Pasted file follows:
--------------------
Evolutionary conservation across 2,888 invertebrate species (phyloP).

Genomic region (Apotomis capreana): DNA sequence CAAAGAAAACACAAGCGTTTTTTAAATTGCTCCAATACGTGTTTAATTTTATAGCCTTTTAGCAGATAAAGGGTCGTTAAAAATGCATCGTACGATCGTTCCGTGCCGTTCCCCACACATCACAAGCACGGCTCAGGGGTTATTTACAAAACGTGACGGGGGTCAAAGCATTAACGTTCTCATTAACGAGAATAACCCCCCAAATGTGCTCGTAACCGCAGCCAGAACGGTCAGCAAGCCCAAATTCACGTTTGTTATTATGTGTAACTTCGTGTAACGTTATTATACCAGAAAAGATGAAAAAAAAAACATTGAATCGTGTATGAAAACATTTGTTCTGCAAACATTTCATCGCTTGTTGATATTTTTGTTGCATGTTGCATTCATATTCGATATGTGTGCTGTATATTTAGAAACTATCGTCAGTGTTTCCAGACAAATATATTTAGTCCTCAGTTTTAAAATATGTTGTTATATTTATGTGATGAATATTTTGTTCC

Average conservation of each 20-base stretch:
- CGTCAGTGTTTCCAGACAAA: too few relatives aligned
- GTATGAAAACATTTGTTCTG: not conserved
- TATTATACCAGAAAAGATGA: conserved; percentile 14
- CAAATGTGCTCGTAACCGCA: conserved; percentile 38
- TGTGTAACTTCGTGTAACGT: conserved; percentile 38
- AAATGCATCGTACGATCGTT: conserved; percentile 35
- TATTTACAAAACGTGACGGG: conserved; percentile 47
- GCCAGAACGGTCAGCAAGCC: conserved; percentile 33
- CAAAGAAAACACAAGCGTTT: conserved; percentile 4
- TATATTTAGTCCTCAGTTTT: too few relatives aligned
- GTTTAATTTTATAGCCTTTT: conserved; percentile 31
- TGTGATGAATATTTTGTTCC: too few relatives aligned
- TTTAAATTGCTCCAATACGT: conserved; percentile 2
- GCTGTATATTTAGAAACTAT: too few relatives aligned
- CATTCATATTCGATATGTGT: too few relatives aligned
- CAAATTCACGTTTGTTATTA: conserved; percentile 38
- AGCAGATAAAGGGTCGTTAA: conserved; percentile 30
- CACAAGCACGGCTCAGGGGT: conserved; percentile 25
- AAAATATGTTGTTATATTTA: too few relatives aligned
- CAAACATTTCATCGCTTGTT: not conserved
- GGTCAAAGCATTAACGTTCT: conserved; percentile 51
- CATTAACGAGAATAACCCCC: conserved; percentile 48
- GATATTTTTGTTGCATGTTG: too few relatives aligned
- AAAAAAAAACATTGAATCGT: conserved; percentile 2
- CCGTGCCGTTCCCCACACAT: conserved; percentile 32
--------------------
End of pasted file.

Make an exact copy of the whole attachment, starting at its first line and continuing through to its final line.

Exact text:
Evolutionary conservation across 2,888 invertebrate species (phyloP).

Genomic region (Apotomis capreana): DNA sequence CAAAGAAAACACAAGCGTTTTTTAAATTGCTCCAATACGTGTTTAATTTTATAGCCTTTTAGCAGATAAAGGGTCGTTAAAAATGCATCGTACGATCGTTCCGTGCCGTTCCCCACACATCACAAGCACGGCTCAGGGGTTATTTACAAAACGTGACGGGGGTCAAAGCATTAACGTTCTCATTAACGAGAATAACCCCCCAAATGTGCTCGTAACCGCAGCCAGAACGGTCAGCAAGCCCAAATTCACGTTTGTTATTATGTGTAACTTCGTGTAACGTTATTATACCAGAAAAGATGAAAAAAAAAACATTGAATCGTGTATGAAAACATTTGTTCTGCAAACATTTCATCGCTTGTTGATATTTTTGTTGCATGTTGCATTCATATTCGATATGTGTGCTGTATATTTAGAAACTATCGTCAGTGTTTCCAGACAAATATATTTAGTCCTCAGTTTTAAAATATGTTGTTATATTTATGTGATGAATATTTTGTTCC

Average conservation of each 20-base stretch:
- CGTCAGTGTTTCCAGACAAA: too few relatives aligned
- GTATGAAAACATTTGTTCTG: not conserved
- TATTATACCAGAAAAGATGA: conserved; percentile 14
- CAAATGTGCTCGTAACCGCA: conserved; percentile 38
- TGTGTAACTTCGTGTAACGT: conserved; percentile 38
- AAATGCATCGTACGATCGTT: conserved; percentile 35
- TATTTACAAAACGTGACGGG: conserved; percentile 47
- GCCAGAACGGTCAGCAAGCC: conserved; percentile 33
- CAAAGAAAACACAAGCGTTT: conserved; percentile 4
- TATATTTAGTCCTCAGTTTT: too few relatives aligned
- GTTTAATTTTATAGCCTTTT: conserved; percentile 31
- TGTGATGAATATTTTGTTCC: too few relatives aligned
- TTTAAATTGCTCCAATACGT: conserved; percentile 2
- GCTGTATATTTAGAAACTAT: too few relatives aligned
- CATTCATATTCGATATGTGT: too few relatives aligned
- CAAATTCACGTTTGTTATTA: conserved; percentile 38
- AGCAGATAAAGGGTCGTTAA: conserved; percentile 30
- CACAAGCACGGCTCAGGGGT: conserved; percentile 25
- AAAATATGTTGTTATATTTA: too few relatives aligned
- CAAACATTTCATCGCTTGTT: not conserved
- GGTCAAAGCATTAACGTTCT: conserved; percentile 51
- CATTAACGAGAATAACCCCC: conserved; percentile 48
- GATATTTTTGTTGCATGTTG: too few relatives aligned
- AAAAAAAAACATTGAATCGT: conserved; percentile 2
- CCGTGCCGTTCCCCACACAT: conserved; percentile 32